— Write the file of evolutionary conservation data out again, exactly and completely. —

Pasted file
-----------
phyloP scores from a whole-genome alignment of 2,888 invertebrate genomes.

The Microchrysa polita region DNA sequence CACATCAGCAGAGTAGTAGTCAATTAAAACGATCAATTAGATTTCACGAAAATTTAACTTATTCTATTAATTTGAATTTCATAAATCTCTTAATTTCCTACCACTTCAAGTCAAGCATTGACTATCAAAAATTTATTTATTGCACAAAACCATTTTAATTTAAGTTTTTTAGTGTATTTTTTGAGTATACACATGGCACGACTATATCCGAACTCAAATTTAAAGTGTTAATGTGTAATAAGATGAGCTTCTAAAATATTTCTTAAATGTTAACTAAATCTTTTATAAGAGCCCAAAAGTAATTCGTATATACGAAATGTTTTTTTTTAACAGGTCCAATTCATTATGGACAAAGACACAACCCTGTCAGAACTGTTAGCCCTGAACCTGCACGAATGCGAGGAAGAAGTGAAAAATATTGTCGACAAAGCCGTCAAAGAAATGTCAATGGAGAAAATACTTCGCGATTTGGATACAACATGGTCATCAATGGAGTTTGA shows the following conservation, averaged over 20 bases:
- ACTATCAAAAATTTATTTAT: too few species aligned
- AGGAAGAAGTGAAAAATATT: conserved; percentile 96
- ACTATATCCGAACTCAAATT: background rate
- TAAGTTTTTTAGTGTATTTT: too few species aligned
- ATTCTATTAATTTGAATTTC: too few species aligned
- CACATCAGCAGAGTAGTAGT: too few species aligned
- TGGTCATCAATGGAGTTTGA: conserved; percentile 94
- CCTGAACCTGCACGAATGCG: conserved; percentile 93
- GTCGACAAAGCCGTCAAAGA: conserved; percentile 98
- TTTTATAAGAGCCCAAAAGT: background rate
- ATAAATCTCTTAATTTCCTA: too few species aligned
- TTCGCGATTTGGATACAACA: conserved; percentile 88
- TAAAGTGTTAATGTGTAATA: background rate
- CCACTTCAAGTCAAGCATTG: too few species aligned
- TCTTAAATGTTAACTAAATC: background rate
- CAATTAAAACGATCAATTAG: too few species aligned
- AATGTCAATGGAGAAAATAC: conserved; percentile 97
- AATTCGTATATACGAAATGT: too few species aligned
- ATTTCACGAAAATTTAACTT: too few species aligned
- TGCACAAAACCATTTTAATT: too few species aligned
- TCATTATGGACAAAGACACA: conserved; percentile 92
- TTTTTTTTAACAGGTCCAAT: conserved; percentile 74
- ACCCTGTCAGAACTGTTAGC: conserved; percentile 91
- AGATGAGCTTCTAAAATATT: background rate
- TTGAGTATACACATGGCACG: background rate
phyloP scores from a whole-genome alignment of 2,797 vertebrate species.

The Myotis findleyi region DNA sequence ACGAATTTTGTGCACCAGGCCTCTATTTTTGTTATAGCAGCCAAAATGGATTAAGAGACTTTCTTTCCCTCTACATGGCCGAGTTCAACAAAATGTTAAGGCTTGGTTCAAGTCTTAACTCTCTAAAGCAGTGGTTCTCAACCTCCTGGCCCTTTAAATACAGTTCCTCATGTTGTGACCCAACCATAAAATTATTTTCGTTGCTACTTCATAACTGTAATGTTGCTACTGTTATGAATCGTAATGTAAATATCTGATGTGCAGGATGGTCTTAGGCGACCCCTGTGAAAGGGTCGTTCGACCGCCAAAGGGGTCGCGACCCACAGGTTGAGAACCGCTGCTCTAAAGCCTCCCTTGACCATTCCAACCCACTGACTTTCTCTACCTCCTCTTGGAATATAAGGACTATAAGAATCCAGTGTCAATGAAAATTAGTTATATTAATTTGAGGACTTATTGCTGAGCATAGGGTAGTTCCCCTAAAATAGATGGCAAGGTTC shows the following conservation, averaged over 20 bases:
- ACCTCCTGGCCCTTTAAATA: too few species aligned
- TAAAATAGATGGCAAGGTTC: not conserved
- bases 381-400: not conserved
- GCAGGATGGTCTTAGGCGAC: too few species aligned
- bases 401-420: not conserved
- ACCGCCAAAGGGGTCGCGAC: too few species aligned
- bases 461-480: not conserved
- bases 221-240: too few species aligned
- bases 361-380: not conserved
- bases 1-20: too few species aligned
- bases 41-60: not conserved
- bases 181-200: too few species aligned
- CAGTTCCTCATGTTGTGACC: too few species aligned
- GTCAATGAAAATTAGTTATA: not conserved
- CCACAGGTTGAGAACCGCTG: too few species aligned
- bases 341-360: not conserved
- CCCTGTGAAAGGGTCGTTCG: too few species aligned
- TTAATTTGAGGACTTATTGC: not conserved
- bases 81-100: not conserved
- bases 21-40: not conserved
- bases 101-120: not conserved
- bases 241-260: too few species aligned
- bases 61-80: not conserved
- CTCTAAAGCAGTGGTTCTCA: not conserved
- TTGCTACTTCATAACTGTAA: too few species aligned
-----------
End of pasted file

phyloP scores from a whole-genome alignment of 2,888 invertebrate genomes.

The Microchrysa polita region DNA sequence CACATCAGCAGAGTAGTAGTCAATTAAAACGATCAATTAGATTTCACGAAAATTTAACTTATTCTATTAATTTGAATTTCATAAATCTCTTAATTTCCTACCACTTCAAGTCAAGCATTGACTATCAAAAATTTATTTATTGCACAAAACCATTTTAATTTAAGTTTTTTAGTGTATTTTTTGAGTATACACATGGCACGACTATATCCGAACTCAAATTTAAAGTGTTAATGTGTAATAAGATGAGCTTCTAAAATATTTCTTAAATGTTAACTAAATCTTTTATAAGAGCCCAAAAGTAATTCGTATATACGAAATGTTTTTTTTTAACAGGTCCAATTCATTATGGACAAAGACACAACCCTGTCAGAACTGTTAGCCCTGAACCTGCACGAATGCGAGGAAGAAGTGAAAAATATTGTCGACAAAGCCGTCAAAGAAATGTCAATGGAGAAAATACTTCGCGATTTGGATACAACATGGTCATCAATGGAGTTTGA shows the following conservation, averaged over 20 bases:
- ACTATCAAAAATTTATTTAT: too few species aligned
- AGGAAGAAGTGAAAAATATT: conserved; percentile 96
- ACTATATCCGAACTCAAATT: background rate
- TAAGTTTTTTAGTGTATTTT: too few species aligned
- ATTCTATTAATTTGAATTTC: too few species aligned
- CACATCAGCAGAGTAGTAGT: too few species aligned
- TGGTCATCAATGGAGTTTGA: conserved; percentile 94
- CCTGAACCTGCACGAATGCG: conserved; percentile 93
- GTCGACAAAGCCGTCAAAGA: conserved; percentile 98
- TTTTATAAGAGCCCAAAAGT: background rate
- ATAAATCTCTTAATTTCCTA: too few species aligned
- TTCGCGATTTGGATACAACA: conserved; percentile 88
- TAAAGTGTTAATGTGTAATA: background rate
- CCACTTCAAGTCAAGCATTG: too few species aligned
- TCTTAAATGTTAACTAAATC: background rate
- CAATTAAAACGATCAATTAG: too few species aligned
- AATGTCAATGGAGAAAATAC: conserved; percentile 97
- AATTCGTATATACGAAATGT: too few species aligned
- ATTTCACGAAAATTTAACTT: too few species aligned
- TGCACAAAACCATTTTAATT: too few species aligned
- TCATTATGGACAAAGACACA: conserved; percentile 92
- TTTTTTTTAACAGGTCCAAT: conserved; percentile 74
- ACCCTGTCAGAACTGTTAGC: conserved; percentile 91
- AGATGAGCTTCTAAAATATT: background rate
- TTGAGTATACACATGGCACG: background rate
phyloP scores from a whole-genome alignment of 2,797 vertebrate species.

The Myotis findleyi region DNA sequence ACGAATTTTGTGCACCAGGCCTCTATTTTTGTTATAGCAGCCAAAATGGATTAAGAGACTTTCTTTCCCTCTACATGGCCGAGTTCAACAAAATGTTAAGGCTTGGTTCAAGTCTTAACTCTCTAAAGCAGTGGTTCTCAACCTCCTGGCCCTTTAAATACAGTTCCTCATGTTGTGACCCAACCATAAAATTATTTTCGTTGCTACTTCATAACTGTAATGTTGCTACTGTTATGAATCGTAATGTAAATATCTGATGTGCAGGATGGTCTTAGGCGACCCCTGTGAAAGGGTCGTTCGACCGCCAAAGGGGTCGCGACCCACAGGTTGAGAACCGCTGCTCTAAAGCCTCCCTTGACCATTCCAACCCACTGACTTTCTCTACCTCCTCTTGGAATATAAGGACTATAAGAATCCAGTGTCAATGAAAATTAGTTATATTAATTTGAGGACTTATTGCTGAGCATAGGGTAGTTCCCCTAAAATAGATGGCAAGGTTC shows the following conservation, averaged over 20 bases:
- ACCTCCTGGCCCTTTAAATA: too few species aligned
- TAAAATAGATGGCAAGGTTC: not conserved
- bases 381-400: not conserved
- GCAGGATGGTCTTAGGCGAC: too few species aligned
- bases 401-420: not conserved
- ACCGCCAAAGGGGTCGCGAC: too few species aligned
- bases 461-480: not conserved
- bases 221-240: too few species aligned
- bases 361-380: not conserved
- bases 1-20: too few species aligned
- bases 41-60: not conserved
- bases 181-200: too few species aligned
- CAGTTCCTCATGTTGTGACC: too few species aligned
- GTCAATGAAAATTAGTTATA: not conserved
- CCACAGGTTGAGAACCGCTG: too few species aligned
- bases 341-360: not conserved
- CCCTGTGAAAGGGTCGTTCG: too few species aligned
- TTAATTTGAGGACTTATTGC: not conserved
- bases 81-100: not conserved
- bases 21-40: not conserved
- bases 101-120: not conserved
- bases 241-260: too few species aligned
- bases 61-80: not conserved
- CTCTAAAGCAGTGGTTCTCA: not conserved
- TTGCTACTTCATAACTGTAA: too few species aligned